- Project Safe Childhood has also been highly effective in apprehending and convicting offenders who have traveled or attempted to travel across interstate or foreign borders with the intent to either sexually abuse a minor or engage in other illicit conduct. Many defendants have held positions of public trust – ranging from an elementary school principal to a State Department-affiliated special agent.
Key Components of Project Safe Childhood:
Project Safe Childhood will be implemented through a partnership of U.S. Attorneys, ICAC Task Forces, and other federal, state, and local law enforcement officials in each district to investigate and prosecute crimes against children facilitated through the Internet or other electronic media and communications devices. Communities will be able to design and execute programs tailored specially for their individual needs while maximizing national resources and expertise. There are five key components to this initiative:
- Integrated federal, state, and local efforts to investigate and prosecute child exploitation cases: Each U.S. Attorney will partner with ICAC Task Forces that exist within his or her district and other federal, state, and local law enforcement partners working in the district to implement Project Safe Childhood. Working with these partners, U.S. Attorneys will develop district-specific strategic plans to coordinate the investigation and prosecution of child exploitation crimes; efforts to identify and rescue victims; and local training, educational, and awareness programs.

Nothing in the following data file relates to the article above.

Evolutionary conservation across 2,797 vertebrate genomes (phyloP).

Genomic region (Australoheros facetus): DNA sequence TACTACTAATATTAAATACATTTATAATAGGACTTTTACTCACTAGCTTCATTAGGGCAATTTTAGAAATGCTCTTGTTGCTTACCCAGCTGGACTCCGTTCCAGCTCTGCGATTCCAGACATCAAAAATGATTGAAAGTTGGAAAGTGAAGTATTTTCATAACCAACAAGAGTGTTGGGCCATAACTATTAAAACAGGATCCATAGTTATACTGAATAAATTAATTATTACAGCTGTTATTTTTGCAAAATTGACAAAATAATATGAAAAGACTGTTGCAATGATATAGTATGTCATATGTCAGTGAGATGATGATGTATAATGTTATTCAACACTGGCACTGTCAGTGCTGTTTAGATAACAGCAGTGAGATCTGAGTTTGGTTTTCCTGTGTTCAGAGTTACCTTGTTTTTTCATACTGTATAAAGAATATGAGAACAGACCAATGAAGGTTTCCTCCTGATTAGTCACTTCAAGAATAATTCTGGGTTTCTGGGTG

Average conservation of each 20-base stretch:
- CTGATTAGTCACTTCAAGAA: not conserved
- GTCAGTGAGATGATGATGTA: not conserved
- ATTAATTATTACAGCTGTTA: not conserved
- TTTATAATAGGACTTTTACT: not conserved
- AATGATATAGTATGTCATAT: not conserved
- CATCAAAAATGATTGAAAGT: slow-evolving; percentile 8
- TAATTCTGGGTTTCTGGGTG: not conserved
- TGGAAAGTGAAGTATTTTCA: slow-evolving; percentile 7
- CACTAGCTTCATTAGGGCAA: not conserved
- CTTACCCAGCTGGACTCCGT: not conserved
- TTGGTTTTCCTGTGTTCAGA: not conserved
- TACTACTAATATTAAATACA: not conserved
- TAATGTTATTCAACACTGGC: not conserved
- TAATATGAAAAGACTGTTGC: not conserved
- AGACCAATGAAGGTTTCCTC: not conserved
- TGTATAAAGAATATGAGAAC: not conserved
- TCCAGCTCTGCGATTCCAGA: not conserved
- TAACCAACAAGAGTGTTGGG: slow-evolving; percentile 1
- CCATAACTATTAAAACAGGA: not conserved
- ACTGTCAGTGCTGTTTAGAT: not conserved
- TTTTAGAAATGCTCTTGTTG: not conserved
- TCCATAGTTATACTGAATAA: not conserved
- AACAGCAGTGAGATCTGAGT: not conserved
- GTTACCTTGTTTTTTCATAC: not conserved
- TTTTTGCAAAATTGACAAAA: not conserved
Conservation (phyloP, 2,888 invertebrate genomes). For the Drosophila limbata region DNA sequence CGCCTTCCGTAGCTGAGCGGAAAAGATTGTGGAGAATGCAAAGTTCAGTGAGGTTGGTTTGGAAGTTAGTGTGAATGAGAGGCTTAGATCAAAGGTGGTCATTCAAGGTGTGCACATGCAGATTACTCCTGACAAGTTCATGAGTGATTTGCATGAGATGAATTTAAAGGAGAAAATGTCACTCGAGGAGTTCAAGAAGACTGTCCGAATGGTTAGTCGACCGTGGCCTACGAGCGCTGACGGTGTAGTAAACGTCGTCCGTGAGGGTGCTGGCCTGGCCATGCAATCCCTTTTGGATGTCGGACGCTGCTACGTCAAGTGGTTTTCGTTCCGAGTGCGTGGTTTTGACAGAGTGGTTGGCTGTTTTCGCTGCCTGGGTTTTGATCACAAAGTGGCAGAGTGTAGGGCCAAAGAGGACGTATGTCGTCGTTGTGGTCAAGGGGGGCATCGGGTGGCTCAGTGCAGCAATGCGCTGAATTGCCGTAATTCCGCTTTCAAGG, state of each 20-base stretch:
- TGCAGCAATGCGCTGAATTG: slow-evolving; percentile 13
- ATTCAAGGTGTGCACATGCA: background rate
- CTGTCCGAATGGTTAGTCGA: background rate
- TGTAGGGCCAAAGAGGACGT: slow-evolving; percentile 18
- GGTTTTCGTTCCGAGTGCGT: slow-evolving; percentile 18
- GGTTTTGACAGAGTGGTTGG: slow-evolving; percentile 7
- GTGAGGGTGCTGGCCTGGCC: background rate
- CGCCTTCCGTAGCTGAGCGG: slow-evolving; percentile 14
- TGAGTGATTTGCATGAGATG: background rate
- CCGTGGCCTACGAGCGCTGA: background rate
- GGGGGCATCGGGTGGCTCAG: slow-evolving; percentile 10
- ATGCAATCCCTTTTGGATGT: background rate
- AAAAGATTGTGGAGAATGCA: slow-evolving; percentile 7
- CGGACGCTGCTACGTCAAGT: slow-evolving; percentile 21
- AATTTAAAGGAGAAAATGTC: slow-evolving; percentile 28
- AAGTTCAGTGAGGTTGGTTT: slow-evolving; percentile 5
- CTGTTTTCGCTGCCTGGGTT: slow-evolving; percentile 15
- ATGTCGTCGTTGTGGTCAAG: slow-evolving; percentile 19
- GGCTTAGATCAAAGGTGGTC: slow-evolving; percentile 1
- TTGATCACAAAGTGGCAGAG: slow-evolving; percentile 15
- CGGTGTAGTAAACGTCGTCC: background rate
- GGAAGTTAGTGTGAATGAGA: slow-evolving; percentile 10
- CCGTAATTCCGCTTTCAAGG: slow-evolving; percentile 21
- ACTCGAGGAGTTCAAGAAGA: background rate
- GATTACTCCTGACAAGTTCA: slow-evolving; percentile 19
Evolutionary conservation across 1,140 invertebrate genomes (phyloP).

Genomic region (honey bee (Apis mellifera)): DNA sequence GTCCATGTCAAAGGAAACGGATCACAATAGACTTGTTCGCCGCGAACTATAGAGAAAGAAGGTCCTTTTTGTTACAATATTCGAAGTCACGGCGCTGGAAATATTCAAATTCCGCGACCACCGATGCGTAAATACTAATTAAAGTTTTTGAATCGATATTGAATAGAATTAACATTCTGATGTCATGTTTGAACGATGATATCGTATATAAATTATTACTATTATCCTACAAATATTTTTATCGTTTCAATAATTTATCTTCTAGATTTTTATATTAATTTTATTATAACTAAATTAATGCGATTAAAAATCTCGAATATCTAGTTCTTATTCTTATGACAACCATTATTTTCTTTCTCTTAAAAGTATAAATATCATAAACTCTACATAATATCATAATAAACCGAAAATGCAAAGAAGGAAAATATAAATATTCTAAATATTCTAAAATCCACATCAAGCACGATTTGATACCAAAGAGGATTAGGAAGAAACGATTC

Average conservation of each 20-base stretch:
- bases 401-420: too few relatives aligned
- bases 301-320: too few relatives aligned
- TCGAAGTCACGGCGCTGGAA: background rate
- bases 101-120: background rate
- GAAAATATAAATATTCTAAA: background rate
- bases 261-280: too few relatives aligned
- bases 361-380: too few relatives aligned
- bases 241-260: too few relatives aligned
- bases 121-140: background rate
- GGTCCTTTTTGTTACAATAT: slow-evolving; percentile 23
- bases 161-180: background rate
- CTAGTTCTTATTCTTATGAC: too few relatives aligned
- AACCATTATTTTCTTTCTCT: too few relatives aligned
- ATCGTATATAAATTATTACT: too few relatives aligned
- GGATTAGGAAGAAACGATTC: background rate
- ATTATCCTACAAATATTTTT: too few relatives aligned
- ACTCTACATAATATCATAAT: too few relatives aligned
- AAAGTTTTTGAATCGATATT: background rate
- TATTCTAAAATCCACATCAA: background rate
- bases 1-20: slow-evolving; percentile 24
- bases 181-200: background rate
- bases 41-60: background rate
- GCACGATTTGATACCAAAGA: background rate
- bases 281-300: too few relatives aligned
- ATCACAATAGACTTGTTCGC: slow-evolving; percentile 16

- Major case coordination by the Criminal Division: The Department’s Child Exploitation and Obscenity Section, in conjunction with the FBI’s Innocent Images Unit, will fully integrate the Project Safe Childhood Task Forces into pursuing local leads generated from its major national operations.
- Increased federal involvement in child pornography and enticement cases: Given the beneficial investigative tools and stiffer punishment available under federal law, U.S. Attorneys and the federal investigative agencies will be expected to increase the number of sexual exploitation investigations and prosecutions. The goal is to ensure the worst offenders get the maximum amount of jail time possible.
- Training of federal, state, and local law enforcement: Members of the Project Safe Childhood Task Forces will attend training programs facilitated by the National Center for Missing and Exploited Children (NCMEC), the ICAC program, and other ongoing programs, in order to be taught to investigate and prosecute computer-facilitated crimes against children, as well as to pursue leads from national operations and from NCMEC’s CyberTipline and Child Victim-Identification programs.
- Community awareness and educational programs: Project Safe Childhood will partner with existing national public awareness and educational programs that exist through NCMEC and the ICAC Task Force program, in order to raise national awareness about the threat of online sexual predators and to provide the tools and information to parents and youngsters seeking to report possible violations.
Department of Justice Commitment to Project Safe Childhood:
While law enforcement at all levels is already working to combat this issue, a more coordinated national effort is needed to maximize resources, in order to obtain the strictest penalties available under state or federal law. Sexual predators who target the most innocent and vulnerable of our society—our children—will be relentlessly targeted and prosecuted by the Department of Justice. For more information about Project Safe Childhood, please visit www.usdoj.gov/psc. For more information about internet safety education, please visit www.usdoj.gov/psc and click on the tab “resources.”